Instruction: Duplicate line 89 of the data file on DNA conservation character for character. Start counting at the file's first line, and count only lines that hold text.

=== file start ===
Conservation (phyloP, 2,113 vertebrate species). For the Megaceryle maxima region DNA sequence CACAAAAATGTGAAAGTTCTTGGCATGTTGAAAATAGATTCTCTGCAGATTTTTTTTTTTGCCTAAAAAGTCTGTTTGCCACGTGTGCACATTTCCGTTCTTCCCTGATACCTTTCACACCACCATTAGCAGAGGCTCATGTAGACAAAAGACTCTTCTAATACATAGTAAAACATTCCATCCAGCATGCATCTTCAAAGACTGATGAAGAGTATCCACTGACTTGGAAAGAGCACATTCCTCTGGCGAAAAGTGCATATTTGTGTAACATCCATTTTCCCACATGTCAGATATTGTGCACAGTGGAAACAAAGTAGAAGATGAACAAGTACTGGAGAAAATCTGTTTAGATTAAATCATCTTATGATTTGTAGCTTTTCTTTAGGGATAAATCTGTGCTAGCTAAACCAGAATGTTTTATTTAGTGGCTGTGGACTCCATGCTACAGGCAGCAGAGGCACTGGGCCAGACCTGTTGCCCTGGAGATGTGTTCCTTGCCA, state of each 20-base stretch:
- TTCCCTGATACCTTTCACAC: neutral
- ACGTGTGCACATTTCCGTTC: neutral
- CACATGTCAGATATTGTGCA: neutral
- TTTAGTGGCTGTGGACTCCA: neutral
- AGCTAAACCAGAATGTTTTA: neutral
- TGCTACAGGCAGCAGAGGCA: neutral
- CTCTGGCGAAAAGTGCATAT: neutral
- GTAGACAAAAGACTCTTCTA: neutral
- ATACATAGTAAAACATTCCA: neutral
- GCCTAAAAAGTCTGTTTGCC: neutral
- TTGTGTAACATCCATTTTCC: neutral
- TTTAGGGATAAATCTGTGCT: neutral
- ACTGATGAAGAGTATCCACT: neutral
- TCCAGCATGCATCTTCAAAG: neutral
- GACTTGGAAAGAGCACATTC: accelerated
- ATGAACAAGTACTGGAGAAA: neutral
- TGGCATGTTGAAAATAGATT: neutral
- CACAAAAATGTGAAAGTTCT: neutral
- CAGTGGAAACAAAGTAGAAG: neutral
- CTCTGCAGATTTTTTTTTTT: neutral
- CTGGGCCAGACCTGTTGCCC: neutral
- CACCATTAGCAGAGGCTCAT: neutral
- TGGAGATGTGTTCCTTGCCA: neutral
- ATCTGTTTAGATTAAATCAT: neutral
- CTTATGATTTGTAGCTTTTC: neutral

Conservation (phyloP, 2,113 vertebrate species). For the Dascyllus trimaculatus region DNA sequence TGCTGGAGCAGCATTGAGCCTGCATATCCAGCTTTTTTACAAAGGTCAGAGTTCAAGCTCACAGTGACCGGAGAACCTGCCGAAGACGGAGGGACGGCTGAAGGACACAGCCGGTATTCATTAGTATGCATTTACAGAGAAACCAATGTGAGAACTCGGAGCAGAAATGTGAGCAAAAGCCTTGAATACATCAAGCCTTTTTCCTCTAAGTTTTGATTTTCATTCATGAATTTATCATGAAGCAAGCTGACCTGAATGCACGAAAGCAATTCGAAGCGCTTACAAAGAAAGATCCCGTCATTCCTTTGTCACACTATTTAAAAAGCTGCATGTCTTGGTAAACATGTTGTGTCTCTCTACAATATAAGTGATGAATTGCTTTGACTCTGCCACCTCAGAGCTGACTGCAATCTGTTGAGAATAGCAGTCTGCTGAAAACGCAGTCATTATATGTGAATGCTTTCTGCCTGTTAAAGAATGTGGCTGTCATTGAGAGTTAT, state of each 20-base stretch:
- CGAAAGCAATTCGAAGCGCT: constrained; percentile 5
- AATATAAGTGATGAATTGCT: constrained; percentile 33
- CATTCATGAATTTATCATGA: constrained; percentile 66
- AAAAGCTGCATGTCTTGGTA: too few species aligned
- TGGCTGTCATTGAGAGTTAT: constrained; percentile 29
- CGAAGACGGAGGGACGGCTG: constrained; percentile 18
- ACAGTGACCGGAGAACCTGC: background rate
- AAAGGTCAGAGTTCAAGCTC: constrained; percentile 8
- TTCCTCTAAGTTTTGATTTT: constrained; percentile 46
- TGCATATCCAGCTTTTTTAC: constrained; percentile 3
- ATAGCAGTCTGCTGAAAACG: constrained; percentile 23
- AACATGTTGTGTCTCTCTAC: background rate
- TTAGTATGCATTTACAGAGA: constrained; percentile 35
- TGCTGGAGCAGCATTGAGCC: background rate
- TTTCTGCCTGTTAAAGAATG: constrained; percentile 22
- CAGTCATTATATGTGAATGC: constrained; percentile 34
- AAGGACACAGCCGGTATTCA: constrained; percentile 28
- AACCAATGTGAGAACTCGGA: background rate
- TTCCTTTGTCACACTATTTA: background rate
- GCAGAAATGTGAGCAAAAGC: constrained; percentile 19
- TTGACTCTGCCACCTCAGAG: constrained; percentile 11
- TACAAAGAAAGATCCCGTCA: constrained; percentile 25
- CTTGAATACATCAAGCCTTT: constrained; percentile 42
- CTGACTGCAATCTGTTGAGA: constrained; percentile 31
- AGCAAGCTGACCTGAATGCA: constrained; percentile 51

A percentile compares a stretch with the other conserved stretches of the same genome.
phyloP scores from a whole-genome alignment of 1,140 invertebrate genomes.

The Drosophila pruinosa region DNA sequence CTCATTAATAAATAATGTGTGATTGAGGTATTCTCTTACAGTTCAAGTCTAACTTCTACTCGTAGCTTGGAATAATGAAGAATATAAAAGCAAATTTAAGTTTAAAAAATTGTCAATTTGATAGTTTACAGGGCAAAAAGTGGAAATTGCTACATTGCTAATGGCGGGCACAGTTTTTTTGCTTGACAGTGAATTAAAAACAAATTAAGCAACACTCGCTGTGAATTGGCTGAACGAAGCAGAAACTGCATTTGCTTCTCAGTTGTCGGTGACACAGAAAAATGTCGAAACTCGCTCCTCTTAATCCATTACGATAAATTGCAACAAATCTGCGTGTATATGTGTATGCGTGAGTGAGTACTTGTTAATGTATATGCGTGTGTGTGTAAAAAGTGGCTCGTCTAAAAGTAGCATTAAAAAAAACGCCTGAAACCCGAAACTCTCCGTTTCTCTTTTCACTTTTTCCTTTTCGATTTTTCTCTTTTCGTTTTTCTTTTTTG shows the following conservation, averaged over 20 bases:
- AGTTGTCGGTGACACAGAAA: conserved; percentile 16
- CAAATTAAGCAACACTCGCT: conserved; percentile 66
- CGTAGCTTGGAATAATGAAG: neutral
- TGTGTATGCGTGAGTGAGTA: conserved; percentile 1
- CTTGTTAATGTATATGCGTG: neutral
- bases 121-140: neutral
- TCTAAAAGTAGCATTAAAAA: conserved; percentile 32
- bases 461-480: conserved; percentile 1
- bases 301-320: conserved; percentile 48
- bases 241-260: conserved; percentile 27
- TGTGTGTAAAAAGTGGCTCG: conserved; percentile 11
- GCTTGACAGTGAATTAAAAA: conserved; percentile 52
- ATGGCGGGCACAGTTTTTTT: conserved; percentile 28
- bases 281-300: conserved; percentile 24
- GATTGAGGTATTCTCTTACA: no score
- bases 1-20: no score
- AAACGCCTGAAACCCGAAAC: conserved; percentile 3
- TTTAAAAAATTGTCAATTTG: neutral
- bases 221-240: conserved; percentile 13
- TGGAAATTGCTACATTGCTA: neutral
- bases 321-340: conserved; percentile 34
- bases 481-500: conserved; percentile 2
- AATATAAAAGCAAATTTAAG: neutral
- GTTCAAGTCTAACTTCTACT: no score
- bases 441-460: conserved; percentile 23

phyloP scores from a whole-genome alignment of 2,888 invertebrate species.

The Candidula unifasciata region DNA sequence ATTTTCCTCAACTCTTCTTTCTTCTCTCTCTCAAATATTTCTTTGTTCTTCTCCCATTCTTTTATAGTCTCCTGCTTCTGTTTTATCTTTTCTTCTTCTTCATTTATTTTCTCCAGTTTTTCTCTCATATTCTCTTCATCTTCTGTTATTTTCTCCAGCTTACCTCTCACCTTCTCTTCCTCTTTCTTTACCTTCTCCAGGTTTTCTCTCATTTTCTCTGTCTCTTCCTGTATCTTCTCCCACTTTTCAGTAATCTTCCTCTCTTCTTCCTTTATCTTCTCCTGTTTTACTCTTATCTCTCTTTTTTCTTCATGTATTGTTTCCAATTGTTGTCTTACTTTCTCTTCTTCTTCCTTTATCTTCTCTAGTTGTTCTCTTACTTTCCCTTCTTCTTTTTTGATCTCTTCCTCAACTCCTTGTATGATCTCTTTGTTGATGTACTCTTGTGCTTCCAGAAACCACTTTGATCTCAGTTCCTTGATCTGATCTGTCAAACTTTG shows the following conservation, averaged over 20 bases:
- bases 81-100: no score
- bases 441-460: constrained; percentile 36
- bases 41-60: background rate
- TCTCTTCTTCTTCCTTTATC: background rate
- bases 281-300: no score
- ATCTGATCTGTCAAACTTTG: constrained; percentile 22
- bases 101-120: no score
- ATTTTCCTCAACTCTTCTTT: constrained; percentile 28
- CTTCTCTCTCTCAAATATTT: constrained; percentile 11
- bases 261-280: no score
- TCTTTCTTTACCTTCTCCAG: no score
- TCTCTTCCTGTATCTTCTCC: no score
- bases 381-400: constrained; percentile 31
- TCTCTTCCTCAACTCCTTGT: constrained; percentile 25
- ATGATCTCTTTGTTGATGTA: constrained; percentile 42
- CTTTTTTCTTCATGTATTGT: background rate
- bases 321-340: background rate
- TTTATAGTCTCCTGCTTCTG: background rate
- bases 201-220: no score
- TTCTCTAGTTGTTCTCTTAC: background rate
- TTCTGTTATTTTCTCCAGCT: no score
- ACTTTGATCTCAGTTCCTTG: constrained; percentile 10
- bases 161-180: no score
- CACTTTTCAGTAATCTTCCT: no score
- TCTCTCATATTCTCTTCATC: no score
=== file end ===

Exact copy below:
- bases 101-120: no score